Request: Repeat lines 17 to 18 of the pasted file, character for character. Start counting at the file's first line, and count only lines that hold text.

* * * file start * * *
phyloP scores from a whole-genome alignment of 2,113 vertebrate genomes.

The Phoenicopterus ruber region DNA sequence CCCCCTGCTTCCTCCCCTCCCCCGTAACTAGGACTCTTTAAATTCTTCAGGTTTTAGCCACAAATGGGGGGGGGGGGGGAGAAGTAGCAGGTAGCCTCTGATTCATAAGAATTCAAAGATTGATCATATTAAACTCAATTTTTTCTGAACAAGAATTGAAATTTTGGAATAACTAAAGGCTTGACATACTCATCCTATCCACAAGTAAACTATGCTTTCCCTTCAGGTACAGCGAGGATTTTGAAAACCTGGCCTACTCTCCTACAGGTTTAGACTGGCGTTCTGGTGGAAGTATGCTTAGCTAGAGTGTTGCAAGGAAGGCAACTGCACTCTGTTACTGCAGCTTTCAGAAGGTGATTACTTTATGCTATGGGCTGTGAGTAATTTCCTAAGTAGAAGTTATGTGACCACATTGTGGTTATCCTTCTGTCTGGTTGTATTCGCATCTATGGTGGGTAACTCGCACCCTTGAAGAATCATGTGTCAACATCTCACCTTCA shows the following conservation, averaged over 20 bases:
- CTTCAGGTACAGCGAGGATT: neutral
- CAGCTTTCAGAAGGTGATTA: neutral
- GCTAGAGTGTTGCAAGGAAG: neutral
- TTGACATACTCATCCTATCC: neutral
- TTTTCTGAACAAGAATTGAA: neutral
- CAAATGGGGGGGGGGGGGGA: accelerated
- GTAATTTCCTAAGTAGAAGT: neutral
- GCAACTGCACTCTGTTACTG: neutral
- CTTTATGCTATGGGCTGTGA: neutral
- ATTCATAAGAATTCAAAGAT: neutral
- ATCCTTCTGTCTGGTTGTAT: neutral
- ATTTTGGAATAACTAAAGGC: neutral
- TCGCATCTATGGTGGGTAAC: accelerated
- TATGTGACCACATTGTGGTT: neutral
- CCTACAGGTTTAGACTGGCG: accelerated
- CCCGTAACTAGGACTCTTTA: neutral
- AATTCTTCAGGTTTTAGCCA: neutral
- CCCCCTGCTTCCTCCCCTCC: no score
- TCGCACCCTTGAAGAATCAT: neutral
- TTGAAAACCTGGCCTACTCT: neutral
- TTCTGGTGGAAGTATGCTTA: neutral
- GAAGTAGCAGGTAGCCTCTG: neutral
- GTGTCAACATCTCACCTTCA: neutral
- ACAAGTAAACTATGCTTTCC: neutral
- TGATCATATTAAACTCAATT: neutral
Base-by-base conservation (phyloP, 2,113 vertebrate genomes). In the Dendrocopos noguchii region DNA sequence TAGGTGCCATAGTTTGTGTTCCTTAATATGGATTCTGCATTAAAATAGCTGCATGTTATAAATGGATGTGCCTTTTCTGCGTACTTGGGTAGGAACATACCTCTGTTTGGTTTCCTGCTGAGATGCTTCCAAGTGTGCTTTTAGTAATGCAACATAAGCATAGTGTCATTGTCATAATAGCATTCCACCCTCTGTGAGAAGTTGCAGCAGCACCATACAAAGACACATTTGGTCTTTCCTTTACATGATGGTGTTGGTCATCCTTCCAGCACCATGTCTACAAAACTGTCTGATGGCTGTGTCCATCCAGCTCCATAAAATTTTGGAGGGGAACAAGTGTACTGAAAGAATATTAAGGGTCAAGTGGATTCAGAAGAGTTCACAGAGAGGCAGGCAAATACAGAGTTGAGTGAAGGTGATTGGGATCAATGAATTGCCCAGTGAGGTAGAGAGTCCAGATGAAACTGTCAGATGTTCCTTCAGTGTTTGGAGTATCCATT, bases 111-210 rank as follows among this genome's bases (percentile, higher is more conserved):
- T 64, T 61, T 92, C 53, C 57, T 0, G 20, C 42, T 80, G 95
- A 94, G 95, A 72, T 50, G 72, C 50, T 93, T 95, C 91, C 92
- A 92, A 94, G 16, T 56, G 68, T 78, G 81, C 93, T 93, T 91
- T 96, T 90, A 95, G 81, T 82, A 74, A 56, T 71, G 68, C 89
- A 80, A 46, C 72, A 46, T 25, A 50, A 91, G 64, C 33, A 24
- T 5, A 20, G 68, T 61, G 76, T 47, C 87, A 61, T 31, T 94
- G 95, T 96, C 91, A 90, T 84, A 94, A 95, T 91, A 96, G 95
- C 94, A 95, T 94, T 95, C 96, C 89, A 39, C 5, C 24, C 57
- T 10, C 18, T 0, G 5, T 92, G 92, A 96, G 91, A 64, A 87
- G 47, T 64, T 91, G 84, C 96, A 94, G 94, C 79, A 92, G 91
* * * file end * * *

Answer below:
- CCTACAGGTTTAGACTGGCG: accelerated
- CCCGTAACTAGGACTCTTTA: neutral